Senate releases signed Napoles list-A A +A
Thursday, May 15, 2014
MANILA (2nd Update) -- The controversial "Janet Napoles list" of lawmakers and government officials allegedly involved in the Priority Development Assistance Fund (PDAF) scam was released by the Senate on Thursday.
The list, received by Senate Blue Ribbon Committee chair Teofisto Guingona III, was signed by Napoles herself, the alleged architect of the scam involving the use of fake non-government organizations (NGOs) as recipients of PDAF.
The following incumbent and former senators appeared on the list submitted by Justice Secretary Leila de Lima to the Senate Blue Ribbon Committee:
Ramon "Bong" Revilla, Jr.
Juan Ponce Enrile
Vicente Sotto III
Aquilino "Koko" Pimentel III
Alan Peter Cayetano
Robert Barbers (deceased)
Francis "Chiz" Escudero
The list is similar with the unsigned affidavit obtained by rehabilitation czar Panfilo Lacson.
Guingona said he gave De Lima another week to submit the duly signed and executed affidavit of Napoles, which has yet to be finished due to sheer volume of attached documents.
She also reiterated that Napoles already signed an initial affidavit implicating lawmakers and individuals already sued before the Office of the Ombudsman.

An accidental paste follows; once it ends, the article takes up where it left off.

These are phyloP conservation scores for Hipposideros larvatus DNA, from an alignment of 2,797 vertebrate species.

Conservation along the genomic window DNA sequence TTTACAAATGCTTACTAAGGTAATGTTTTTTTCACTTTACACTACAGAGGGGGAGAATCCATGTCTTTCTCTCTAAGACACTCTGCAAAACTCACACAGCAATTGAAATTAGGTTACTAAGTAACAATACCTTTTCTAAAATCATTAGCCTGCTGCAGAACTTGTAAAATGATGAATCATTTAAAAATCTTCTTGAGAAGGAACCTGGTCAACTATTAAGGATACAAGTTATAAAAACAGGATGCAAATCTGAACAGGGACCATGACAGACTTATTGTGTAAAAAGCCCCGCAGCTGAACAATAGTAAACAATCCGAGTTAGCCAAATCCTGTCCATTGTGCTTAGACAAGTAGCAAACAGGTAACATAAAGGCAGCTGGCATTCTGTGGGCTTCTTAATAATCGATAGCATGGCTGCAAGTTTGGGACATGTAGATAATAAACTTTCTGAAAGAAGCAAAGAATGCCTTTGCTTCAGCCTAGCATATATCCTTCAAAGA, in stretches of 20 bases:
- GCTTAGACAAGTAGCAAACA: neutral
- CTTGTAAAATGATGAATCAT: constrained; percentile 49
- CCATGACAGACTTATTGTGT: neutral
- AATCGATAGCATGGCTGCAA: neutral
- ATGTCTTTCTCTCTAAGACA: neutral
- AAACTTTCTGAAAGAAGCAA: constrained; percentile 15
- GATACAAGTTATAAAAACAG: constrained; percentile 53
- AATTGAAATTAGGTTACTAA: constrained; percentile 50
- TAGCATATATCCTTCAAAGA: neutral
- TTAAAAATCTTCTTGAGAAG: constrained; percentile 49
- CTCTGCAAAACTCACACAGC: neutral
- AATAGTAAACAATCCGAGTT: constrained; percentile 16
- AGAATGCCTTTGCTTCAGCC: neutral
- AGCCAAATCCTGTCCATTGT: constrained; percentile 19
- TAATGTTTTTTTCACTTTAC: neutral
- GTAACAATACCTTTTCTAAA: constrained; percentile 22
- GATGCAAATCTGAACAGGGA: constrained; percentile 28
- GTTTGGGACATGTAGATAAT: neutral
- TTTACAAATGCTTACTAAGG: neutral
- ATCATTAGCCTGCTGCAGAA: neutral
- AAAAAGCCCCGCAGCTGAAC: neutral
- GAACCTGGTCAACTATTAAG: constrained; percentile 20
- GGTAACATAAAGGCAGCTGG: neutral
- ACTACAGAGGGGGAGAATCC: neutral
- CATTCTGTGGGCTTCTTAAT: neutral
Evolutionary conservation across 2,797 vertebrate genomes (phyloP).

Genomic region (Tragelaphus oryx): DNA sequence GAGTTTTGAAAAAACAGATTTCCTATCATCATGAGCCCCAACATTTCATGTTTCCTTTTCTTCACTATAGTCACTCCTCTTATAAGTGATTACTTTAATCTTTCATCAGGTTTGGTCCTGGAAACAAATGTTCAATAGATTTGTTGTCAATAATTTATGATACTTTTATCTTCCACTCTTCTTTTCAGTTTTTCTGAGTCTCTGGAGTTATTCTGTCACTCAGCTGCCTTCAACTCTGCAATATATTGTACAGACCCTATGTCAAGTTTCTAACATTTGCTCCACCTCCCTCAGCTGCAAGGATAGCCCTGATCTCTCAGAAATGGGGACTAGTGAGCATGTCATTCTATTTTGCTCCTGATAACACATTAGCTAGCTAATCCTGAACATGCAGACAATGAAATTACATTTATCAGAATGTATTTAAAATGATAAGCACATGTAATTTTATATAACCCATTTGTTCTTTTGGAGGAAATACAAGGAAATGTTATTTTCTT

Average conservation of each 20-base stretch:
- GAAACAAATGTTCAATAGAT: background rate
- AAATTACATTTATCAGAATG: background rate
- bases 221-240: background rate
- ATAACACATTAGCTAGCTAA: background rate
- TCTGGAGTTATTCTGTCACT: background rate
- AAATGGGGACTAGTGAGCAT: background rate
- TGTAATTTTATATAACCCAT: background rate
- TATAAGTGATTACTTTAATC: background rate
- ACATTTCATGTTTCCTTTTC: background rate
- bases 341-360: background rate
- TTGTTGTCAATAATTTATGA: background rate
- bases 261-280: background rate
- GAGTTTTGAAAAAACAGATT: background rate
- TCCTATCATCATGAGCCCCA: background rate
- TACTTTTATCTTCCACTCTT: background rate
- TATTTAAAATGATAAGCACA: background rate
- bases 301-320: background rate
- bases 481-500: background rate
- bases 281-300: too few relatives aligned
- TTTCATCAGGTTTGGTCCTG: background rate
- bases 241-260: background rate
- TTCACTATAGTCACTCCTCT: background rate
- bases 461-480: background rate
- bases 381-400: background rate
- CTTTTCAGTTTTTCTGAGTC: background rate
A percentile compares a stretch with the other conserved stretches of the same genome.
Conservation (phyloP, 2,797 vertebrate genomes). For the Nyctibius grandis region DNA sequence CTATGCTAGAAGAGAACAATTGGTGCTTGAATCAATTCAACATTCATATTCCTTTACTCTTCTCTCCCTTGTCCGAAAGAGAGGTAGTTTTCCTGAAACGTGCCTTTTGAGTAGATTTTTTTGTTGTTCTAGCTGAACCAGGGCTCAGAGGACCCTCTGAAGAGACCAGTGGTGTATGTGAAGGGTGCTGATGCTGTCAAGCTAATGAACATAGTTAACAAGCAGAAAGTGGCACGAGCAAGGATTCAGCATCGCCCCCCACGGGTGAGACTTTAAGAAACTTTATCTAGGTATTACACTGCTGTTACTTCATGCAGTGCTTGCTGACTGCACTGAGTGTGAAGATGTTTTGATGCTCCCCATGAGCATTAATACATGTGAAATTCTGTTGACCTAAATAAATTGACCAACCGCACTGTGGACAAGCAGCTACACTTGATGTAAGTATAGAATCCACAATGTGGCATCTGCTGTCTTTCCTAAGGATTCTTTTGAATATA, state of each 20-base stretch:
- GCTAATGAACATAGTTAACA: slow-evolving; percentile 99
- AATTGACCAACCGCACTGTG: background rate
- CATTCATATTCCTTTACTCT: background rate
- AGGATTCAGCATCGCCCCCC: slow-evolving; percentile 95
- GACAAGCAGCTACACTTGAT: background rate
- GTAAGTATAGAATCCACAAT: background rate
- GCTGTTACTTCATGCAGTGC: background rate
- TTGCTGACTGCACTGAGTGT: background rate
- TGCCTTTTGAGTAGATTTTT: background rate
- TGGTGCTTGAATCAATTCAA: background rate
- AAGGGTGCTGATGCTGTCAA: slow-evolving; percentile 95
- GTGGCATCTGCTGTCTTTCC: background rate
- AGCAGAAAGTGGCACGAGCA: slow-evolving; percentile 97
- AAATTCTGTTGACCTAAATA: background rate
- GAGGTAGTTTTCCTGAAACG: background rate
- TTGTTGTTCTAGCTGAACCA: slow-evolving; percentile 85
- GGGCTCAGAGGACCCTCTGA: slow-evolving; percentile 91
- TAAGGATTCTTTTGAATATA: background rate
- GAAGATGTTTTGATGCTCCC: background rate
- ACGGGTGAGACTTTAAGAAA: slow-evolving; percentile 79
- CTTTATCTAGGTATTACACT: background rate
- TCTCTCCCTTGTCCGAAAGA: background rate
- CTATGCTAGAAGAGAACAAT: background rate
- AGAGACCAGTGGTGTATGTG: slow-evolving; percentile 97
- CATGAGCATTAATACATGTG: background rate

The initial statement, according to De Lima, corroborated the first two complaints of the alleged misuse of the PDAF and that of the Malampaya fund.
“I’m hoping they should take caution before releasing anything,” she added.
The Department of Justice (DOJ) and the National Bureau of Investigation (NBI) already stopped their involvement in preparing the affidavit of Napoles to remove suspicions that the government is sanitizing the list.
Asked why only Senators Enrile, Estrada and Revilla have been sued while others remain unscathed, De Lima said they started with the 2007 to 2009 period since the Commission on Audit (COA) already had the supporting documents to build a case.
(Video by Alfonso Padilla/Sunnex)
De Lima said Napoles has manifested in a letter her desire to become state witness despite protests from the whistleblowers who tagged her as the mastermind of the scam.
For Napoles to be given immunity, she has to prove that she is not the most guilty of the crime, which is one of the requirements under the Rules of Court.
"I'm not sure at this point kung we will be able to make an appropriate recommendation to the Ombudsman. My choice is either I also make my own determination but recommendatory only to the Ombudsman, or I will refrain from doing that determination," De Lima told reporters.
She said her priority is to verify Napoles's claims in the affidavit and "after the vetting, we would know if she is qualified" to become state witness. (Camille P. Balagtas/Virgil Lopez/Sunnex)